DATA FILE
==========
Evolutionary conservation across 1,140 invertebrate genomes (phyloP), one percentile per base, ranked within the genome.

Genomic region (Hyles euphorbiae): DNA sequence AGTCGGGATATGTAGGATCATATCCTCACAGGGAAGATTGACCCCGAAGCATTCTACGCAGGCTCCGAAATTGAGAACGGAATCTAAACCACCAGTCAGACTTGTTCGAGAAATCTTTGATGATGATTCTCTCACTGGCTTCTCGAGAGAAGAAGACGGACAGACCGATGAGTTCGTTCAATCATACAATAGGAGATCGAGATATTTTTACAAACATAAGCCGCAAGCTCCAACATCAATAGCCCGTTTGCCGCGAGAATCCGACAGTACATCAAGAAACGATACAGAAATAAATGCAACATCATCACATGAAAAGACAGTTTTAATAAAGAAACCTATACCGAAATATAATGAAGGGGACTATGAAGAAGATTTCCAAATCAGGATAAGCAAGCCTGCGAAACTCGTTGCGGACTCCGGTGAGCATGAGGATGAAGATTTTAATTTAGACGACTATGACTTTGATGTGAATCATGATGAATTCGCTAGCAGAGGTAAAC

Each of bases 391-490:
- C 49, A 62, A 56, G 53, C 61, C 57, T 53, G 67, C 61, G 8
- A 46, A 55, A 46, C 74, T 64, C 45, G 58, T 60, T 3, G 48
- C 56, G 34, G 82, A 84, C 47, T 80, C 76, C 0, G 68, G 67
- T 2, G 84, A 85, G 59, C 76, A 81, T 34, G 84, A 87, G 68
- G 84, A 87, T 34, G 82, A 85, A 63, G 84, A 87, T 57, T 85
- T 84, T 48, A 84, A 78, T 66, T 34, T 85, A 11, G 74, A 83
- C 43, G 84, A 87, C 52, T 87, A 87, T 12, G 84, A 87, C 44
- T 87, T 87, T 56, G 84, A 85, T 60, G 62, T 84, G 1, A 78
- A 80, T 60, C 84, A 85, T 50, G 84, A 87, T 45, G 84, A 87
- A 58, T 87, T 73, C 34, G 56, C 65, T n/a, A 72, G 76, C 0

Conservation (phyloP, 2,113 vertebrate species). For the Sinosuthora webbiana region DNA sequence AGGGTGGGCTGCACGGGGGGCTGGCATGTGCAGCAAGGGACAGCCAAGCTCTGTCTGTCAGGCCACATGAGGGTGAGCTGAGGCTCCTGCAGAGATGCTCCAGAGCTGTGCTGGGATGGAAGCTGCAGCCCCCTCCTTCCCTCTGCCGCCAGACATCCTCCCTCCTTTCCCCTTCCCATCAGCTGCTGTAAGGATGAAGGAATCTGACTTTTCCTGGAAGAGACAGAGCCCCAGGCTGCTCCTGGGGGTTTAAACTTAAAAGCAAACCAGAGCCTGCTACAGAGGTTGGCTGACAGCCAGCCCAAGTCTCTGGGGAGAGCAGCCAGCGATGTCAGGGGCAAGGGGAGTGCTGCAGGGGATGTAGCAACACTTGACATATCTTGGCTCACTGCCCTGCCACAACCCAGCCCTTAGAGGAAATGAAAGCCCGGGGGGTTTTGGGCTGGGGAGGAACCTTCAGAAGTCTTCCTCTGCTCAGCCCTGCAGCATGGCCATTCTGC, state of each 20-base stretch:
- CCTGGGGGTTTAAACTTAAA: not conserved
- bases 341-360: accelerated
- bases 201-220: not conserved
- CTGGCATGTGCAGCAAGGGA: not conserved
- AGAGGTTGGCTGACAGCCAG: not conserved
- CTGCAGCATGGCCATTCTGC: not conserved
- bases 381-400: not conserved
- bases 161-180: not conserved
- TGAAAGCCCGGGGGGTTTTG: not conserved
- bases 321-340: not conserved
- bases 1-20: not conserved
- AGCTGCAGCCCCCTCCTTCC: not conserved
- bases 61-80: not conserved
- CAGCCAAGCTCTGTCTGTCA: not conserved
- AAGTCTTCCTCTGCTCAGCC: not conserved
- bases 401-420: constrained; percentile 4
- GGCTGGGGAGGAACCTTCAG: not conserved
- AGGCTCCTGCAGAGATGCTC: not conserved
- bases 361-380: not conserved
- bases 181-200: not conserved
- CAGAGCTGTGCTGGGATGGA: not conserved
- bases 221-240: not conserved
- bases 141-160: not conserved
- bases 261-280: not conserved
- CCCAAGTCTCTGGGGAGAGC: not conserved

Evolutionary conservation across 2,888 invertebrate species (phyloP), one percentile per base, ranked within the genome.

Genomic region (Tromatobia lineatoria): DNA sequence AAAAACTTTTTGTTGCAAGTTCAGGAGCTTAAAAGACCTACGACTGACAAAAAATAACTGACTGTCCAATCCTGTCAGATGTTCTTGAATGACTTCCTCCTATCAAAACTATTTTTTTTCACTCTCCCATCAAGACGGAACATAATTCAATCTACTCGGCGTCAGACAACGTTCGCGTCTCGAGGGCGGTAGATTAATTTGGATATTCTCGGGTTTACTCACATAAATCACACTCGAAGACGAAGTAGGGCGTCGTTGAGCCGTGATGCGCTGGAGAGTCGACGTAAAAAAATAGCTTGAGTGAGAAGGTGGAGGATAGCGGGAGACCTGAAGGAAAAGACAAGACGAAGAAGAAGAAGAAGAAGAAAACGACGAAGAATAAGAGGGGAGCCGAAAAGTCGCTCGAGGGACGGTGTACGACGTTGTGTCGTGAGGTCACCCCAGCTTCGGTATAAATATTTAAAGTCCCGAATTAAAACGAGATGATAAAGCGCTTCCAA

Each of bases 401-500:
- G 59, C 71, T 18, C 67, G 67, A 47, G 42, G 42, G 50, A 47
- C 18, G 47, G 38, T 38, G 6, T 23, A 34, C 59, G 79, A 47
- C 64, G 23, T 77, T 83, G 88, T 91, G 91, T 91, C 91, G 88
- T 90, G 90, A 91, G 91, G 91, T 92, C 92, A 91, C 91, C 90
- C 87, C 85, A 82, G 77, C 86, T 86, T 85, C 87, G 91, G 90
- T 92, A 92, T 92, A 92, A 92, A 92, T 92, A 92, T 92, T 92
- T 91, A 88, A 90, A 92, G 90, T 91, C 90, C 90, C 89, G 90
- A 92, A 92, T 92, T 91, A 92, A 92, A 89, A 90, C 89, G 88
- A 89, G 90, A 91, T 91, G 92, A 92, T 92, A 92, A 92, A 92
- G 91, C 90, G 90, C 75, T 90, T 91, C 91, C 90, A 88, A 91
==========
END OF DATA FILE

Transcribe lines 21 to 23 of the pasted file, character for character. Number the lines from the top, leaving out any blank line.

- bases 381-400: not conserved
- bases 161-180: not conserved
- TGAAAGCCCGGGGGGTTTTG: not conserved